When it comes to the wide scale adoption Blockchain, it’s no longer a question of “if,” or even “when,” this will happen, it’s a matter of “how”.

How rapidly will the transformation occur? How will it impact me, my business, my life? How will it change current practices? How will I make use of Blockchain?

Eventually, everyone and everything will have to reckon with Blockchain. 
How can I be so sure?

It’s pretty simple. Zuckerberg testified to Congress about his company’s unethical use of users’ private data for political analysis. Equifax (which stores all of our sensitive financial information, whether we like it or not) let our information “slip” into the hands of hackers. Under Armour had a hack of health data accessed through their FitPro APP — 150 million users accounts were breached, although they managed to keep this pretty quiet. And let’s not forget about Target credit cards.

Tesla’s unfortunate event with self-driving cars crashing shows what hacking could do to innovations such as self-driving vehicles. While this wasn’t a hacking event, it certainly was demonstrative of what could happen to our highways and lives when data isn’t controlled or properly protected.

Events such as these, their frequency and impact, are what make me so certain about the future of Blockchain. Today, the data we share by necessity online, and through our technologies, is increasingly personal, sensitive, and thus, vulnerable. This applies to our personal lives and our work lives (which today are really one and the same as we work anytime, anywhere — navigating on our devices from APP to APP).

Blockchain was designed precisely to increase security and protection for all types of communications online — the first, model working “application” on blockchain was BitCoin. “Money talks” as the saying goes. BitCoin showed us we could create money, send money, trade money, without banks, or a central government. Once that was clear, and BitCoin started to gain traction, the behind-the-scenes technology behind it, Blockchain, that enabled the “cryptocurrency” started to be looked at by others as to how to protect sensitive data through every step of our lives and jorney’s online.

Blockchain provides transparency, and ensures authenticity. It can be used for storage. It can be used to tailor access and privacy, and so much more. There are billions being invested by some of the biggest names in business, technology, and governments world wide — exploring how to leverage this technology. Why ?

Perhaps what is most important thing about Blockchain is what it doesn’t do: centralize. Centralization, from government currency controls to storage of large swaths of personal data, is what makes our information, and people, so vulnerable online and off-line. Centralized power has proven to become mostly bureaucratic, monolithic, and at its worst corrupt. And this is precisely what Blockchain was designed to change, and why it’s being rapidly adopted in every industry, from banking to business, to privacy and insurance policies, to mobile devices and wearable technologies, healthcare to the food we eat. If you use technology, you will eventually use Blockchain. If you don’t think you use technology, you will — even if its a meal set on the table in front of you to source its origin through supply chain. Blockchain is a future that’s already begun.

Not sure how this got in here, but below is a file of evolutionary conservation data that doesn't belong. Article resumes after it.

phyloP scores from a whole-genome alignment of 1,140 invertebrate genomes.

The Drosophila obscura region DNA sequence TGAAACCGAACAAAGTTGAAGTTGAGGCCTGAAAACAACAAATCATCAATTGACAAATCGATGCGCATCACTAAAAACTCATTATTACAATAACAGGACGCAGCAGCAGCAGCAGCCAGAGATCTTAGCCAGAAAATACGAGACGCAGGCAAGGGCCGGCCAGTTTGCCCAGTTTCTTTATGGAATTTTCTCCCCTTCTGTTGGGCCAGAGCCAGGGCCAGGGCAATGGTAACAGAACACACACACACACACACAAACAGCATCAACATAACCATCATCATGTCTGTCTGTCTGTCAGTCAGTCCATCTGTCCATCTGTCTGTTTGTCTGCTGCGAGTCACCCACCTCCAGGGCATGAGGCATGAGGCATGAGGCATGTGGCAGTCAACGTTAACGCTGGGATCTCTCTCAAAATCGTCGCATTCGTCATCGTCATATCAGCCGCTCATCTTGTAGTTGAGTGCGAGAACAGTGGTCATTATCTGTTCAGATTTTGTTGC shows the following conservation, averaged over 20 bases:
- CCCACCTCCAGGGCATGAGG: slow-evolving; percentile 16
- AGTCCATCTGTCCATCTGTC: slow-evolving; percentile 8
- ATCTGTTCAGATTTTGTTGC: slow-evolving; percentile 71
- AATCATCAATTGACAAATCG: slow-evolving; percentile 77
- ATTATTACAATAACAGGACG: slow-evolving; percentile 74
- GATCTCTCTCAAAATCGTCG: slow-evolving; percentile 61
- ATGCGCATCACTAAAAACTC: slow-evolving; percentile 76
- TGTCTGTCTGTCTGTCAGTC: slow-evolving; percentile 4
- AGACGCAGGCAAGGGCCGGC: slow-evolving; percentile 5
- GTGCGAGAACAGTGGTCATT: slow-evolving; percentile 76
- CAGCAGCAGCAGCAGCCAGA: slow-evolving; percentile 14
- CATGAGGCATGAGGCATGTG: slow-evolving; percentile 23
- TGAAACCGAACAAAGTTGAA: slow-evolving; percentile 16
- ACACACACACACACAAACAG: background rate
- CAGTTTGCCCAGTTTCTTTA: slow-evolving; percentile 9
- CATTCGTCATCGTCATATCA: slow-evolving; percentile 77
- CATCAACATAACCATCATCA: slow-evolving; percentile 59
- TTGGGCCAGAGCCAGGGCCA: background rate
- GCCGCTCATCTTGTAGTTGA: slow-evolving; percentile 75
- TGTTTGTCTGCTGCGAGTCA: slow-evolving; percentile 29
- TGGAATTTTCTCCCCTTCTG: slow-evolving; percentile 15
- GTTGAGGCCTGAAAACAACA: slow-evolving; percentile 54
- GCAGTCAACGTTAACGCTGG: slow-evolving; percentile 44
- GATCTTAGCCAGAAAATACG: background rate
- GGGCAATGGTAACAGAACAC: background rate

The Internet changed the world in ways we could have never anticipated. In 1994, when Netscape offered the first free public browser, no matter how vast our imaginations were, we could have scarcely predicted the future dominance of mobile phones, apps, and social media. It is my conviction that Blockchain will have an equal, if not more profound, impact on our lives. I described the BlockCerts platform to my 85 year old Mom on mothers day. I know, great Son right (well she asked what I was working on :) Guess what — I told her how blockchain could safely stock her fridge right from Whole Foods through Amazon. Guess what, she got it ! She said, “its just like the Jetsons” !!

Today, with the history of the internet well entrenched, where toddlers to eight somethings can use tech, we can begin to anticipate how fundamental a shift Blockchain will be. The question is to figure out how to mobilize this shift for the good of the world, and the betterment of society. That starts with “distributed ledger networks”, and a host of other new jargon that surround the billions being spent on the millions of lines of blockchain programming code, that is making it happen.

This blog series will be focused on how Blockchain can positively impact not only our businesses and technology, but our lives and our responsibilities to one another. I imagine this series as a provocation for discussion. I want to hear back from you, the readers, so we can converse about how to use this technology for good. Blockchain presents an opportunity to shape our world, to build new communities, and to imagine new opportunities.

Please join me every Friday at 11am Pacific Time for my podcast, “Ask me Anything,” where I will present ideas and answer your questions about technology, Blockchain, and the internet.

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